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Why You Should Enter Your Contacts in Your CRM System Yourself

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Ian Brodie

Ian Brodie

Ian Brodie teaches consultants, coaches and other professionals to attract and win the clients they need using "Value-Based Marketing" - an approach to marketing based around delivering value, demonstrating your capabilities and earning trust through your marketing.


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Why You Should Enter Your Contacts in Your CRM System Yourself

Typing into my Contact Management systemAs businesses grow, they very sensibly begin to delegate or outsource “administrative” tasks. One such task is often the inputting of contact details from business cards into the contact management or CRM system. The task is typically delegated to junior staff, or nowadays a virtual assistant or service such as Shoeboxed.

As a sole practitioner I need to outsource as many administrative tasks as possible to preserve my time to focus on marketing, sales and client work. But inputting contact details is one task I keep myself.

The task isn't hugely onerous – but it does take time. I'm prepared to invest that time for three reasons:

  1. I always recall useful details of my interaction with the contact that I can enter in my system – but that I didn't capture at the time in a way an assistant would be able to transcribe. Like many people I write useful notes on the back of people's business cards. But, of course, I never capture everything. Typing in the contacts details often triggers useful memories which I can then put in the system.
  2. It embeds the contact's details in my mind and makes it easier for me to remember them in future – particularly if I spot something interesting for them, or think of something I can do to help them. As I've discussed before, I review my contact list monthly (weekly for high priority contacts) to try to see if there's anything I can do to further my relationships. By embedding the contacts details in my mind, a lot of this activity happens automatically during the month anyway.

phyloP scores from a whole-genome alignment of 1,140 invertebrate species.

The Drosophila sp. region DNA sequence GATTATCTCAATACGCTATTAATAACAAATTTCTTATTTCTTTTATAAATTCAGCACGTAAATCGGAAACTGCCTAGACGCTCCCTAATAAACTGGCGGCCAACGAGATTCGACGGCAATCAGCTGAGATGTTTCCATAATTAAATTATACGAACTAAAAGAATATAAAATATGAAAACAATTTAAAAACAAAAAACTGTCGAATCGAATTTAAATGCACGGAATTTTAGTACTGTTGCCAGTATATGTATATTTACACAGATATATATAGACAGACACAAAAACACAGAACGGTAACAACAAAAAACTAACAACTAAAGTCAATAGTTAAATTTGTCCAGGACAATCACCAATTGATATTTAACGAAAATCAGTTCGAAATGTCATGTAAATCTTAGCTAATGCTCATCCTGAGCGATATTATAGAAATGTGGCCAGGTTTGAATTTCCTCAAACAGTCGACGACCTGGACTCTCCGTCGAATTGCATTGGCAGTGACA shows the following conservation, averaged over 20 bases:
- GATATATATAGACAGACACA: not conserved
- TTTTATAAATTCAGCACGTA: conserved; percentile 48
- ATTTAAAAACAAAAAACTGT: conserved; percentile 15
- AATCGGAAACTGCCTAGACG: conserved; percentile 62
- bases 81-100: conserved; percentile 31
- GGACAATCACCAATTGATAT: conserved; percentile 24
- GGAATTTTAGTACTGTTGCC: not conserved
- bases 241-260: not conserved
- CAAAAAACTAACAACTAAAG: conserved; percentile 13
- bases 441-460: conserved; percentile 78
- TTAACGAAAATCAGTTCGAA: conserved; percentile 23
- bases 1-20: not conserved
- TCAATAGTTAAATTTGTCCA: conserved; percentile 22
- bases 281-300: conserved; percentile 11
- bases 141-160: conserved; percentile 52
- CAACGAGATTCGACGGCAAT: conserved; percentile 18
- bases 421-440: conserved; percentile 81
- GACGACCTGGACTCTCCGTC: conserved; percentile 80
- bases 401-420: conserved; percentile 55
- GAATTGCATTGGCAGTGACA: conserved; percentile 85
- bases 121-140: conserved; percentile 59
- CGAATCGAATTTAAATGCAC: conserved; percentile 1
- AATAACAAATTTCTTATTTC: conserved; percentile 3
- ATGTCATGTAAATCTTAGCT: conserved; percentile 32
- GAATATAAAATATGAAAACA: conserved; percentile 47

3. It triggers me to think about immediate follow-up. If there's something useful I can do for them within a few days of the event we met at, I will become much more memorable to them and be remembered with gratitude rather than just as a contact. A few minutes invested in thinking about what they said, the needs or interests they expressed and about the resources I might have access to that could help them always pays dividends.

Now, of course, you could get an assistant to type the raw details in, and then review yourself and do the tasks I've just talked about. But that has really never worked for me. I need the physical prompt of being forced to type the details to make me get round to thinking about the contact and potential follow-up.

So for me, this admin time is time very well spent indeed.

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Ian Brodie

Ian Brodie

https://www.ianbrodie.com

Ian Brodie teaches consultants, coaches and other professionals to attract and win the clients they need using "Value-Based Marketing" - an approach to marketing based around delivering value, demonstrating your capabilities and earning trust through your marketing.

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